Original Vs. Remake: Fright Night

Welcome to Wednesday’s Blue Light Special! We’ve got another installment of Original vs. Remake series. This month’s movie is Fright Night. I will review the 1985 original, and Tiffany A. White will review the 2011 remake this coming Friday on her blog.

When I was a teenager, this was one of my favorite movies. It was campy, yet cool. It had a great soundtrack. And I loved the movie poster. So, when Tiffany suggested we feature Fright Night, I jumped at the chance to write about it.

Check out that fantastic poster:


Fright Night was released August 2, 1985. It starred Chris Sarandon, William Ragsdale, Amanda Bearse, and Stephen Geoffreys. Tom Holland directed.

[Fun Factoid: Tom Holland also directed Child’s Play.]


A teenager realizes his next door neighbor is a vampire and enlists a washed up TV vampire killer to help him make his neighborhood safe again.

Watch the trailer:

About the  Movie

Fright Night plays on the classic “boy who cried wolf” theme.

Charley Brewster figures out his new neighbor is a vampire. He tells his mother who doesn’t believe him. His girlfriend doesn’t believe him.  The police don’t believe him. They think he’s off his rocker.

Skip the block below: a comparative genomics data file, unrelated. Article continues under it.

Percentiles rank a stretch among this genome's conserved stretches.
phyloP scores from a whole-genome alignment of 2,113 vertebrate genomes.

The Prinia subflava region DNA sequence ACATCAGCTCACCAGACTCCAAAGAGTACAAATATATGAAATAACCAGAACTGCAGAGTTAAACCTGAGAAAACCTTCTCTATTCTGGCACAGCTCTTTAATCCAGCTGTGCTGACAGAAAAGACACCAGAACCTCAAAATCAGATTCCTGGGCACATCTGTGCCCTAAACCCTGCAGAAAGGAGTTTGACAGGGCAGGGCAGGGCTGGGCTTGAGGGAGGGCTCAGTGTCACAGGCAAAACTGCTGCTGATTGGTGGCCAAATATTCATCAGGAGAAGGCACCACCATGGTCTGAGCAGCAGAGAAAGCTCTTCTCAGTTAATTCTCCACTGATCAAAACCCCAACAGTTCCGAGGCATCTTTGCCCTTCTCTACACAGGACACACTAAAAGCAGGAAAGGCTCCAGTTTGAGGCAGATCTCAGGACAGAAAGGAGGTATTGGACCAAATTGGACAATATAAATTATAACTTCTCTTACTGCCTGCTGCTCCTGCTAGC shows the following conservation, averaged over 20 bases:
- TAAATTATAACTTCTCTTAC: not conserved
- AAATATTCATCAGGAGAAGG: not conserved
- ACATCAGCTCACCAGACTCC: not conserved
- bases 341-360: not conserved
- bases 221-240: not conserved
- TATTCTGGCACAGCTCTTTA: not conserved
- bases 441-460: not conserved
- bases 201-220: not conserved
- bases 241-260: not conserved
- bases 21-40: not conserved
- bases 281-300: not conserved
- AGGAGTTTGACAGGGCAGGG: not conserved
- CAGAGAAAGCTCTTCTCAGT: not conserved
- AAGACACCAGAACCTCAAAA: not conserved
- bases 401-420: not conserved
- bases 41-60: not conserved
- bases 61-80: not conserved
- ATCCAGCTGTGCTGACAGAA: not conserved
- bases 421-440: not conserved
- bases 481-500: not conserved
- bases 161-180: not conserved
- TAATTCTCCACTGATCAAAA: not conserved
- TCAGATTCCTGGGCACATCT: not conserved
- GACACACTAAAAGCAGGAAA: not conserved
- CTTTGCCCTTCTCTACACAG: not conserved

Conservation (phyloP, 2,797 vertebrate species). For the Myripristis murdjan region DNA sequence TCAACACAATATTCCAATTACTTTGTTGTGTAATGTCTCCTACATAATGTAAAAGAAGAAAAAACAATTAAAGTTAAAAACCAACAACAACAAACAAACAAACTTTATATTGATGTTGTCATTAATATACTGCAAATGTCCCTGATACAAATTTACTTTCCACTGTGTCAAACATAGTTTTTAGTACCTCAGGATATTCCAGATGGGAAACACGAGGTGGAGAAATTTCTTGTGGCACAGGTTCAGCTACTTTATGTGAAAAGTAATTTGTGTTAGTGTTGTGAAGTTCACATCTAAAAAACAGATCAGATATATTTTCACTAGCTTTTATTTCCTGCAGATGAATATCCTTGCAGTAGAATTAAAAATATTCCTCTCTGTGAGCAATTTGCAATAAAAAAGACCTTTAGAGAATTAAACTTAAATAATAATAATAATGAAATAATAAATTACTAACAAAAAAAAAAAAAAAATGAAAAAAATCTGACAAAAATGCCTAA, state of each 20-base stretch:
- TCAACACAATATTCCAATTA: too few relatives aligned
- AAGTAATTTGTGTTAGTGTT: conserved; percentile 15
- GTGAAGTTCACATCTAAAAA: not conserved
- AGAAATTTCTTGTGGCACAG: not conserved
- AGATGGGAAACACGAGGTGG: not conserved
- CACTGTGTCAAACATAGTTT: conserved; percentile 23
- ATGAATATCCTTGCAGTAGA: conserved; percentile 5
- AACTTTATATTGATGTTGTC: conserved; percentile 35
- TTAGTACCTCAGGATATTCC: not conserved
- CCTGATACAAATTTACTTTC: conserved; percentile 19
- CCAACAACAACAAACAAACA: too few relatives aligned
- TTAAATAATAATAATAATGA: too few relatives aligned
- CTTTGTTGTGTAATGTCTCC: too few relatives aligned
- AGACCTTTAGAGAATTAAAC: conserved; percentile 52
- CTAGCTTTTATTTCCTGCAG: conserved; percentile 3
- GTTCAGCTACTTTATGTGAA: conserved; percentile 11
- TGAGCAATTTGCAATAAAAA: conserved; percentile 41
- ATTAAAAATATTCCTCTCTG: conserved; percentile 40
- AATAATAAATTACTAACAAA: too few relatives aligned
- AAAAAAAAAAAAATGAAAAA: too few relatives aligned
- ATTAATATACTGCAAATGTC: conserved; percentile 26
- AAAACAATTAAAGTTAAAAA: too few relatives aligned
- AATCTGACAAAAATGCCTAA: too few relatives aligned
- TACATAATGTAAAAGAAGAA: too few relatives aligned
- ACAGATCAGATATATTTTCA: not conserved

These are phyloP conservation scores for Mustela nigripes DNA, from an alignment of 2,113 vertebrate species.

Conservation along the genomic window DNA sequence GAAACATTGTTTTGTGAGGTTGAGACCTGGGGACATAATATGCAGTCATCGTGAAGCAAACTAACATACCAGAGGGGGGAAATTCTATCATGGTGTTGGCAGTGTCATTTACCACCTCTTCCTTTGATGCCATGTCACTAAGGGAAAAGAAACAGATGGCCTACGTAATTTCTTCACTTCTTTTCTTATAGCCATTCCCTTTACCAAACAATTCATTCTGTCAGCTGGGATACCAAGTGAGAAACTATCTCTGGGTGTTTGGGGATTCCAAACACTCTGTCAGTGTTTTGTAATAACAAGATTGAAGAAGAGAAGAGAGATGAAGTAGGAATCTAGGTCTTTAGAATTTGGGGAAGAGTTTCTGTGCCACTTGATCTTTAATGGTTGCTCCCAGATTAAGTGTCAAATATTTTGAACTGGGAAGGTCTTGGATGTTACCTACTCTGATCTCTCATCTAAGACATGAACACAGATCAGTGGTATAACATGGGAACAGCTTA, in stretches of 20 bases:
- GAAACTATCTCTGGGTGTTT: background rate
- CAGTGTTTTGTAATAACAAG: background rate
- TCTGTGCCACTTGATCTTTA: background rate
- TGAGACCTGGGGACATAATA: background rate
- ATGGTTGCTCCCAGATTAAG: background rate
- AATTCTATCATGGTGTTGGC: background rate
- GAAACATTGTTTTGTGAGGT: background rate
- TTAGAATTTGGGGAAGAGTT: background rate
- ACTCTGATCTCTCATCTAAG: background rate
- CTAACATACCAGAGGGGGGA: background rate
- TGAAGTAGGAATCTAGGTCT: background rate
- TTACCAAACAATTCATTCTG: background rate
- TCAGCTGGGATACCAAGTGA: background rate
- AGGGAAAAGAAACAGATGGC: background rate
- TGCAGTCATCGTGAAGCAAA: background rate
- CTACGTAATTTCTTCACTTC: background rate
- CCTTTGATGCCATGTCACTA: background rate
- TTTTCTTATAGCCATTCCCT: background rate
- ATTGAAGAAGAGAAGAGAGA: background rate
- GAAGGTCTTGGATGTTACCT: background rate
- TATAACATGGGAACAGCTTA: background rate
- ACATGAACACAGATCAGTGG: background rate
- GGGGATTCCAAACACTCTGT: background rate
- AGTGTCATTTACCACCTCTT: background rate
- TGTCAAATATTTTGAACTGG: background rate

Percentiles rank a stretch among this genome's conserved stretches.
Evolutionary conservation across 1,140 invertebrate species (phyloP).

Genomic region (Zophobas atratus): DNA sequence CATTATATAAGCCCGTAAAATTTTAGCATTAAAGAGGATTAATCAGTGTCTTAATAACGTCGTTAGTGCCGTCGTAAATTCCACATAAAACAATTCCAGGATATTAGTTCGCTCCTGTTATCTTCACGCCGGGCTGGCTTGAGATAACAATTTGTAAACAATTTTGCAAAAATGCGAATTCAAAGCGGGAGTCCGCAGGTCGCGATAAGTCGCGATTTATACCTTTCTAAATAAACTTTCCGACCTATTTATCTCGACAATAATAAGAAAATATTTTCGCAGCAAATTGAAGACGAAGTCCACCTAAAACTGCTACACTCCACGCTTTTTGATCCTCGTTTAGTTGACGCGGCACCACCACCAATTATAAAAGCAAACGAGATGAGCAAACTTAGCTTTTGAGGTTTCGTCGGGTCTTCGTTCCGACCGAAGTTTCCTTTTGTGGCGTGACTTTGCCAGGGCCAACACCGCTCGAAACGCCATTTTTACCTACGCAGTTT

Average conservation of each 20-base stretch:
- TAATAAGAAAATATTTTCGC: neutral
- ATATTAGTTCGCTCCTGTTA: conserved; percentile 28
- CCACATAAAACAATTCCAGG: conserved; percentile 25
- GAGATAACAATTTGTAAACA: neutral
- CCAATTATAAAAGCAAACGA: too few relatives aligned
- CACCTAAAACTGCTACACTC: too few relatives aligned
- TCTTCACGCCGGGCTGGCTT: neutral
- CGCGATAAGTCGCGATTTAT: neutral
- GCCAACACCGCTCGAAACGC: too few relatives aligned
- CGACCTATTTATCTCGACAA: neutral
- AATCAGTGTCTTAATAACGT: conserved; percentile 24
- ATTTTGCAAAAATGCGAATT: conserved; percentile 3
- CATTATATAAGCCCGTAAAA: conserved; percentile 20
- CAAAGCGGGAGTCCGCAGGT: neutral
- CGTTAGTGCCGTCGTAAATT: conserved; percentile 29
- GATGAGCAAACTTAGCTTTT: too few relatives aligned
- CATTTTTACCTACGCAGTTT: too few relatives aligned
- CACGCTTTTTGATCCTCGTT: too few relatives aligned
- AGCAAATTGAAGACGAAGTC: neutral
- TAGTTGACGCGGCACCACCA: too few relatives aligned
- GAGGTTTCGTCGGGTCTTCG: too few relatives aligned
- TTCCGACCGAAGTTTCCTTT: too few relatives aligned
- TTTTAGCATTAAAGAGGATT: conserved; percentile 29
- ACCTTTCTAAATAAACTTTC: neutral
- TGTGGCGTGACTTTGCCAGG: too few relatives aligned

The vampire figures out Charley is on to him and warns Charley to butt out. Far from butting out, Charley plots to do away with the vampire. This begins a vendetta between the two. The vampire, who has much more experience in these matters, is very obviously going to win.

Charley enlists the help of his hero, Peter Vincent. Peter (played by Roddy McDowall) is a washed up actor famous for playing a TV vampire hunter. At first, Peter thinks Charley is crazy but soon realizes the vampire is real. He agrees to help.

The result is something along the lines of Shaggy and Scooby vs. Nosferatu.

As an extra added bonus Stephen Geoffreys plays Edward “Evil Ed” Thompson, Charley’s friend who turns out to be more foe than friend.

[Fun Factoid:  In the 1990s, Stephen Geoffreys acted in several pornographic films under the alias Sam Ritter.]

Is it a Blue Light Special?

Back in 1985, I loved this movie. The big teen vampire movies of the 80s were The Lost Boys and Near Dark.  Both of those movies were very serious and even somewhat scary. Fright Night wasn’t. Its campiness made it relatable and fun.

 In 2013, I barely sat through fifteen minutes of this movie. The camp was too campy. The characters seemed silly and one-dimensional. The only bright spot was Roddy McDowall.

I am curious to see what Tiffany thinks of the remake. Be sure to check out her review this coming Friday on her blog.


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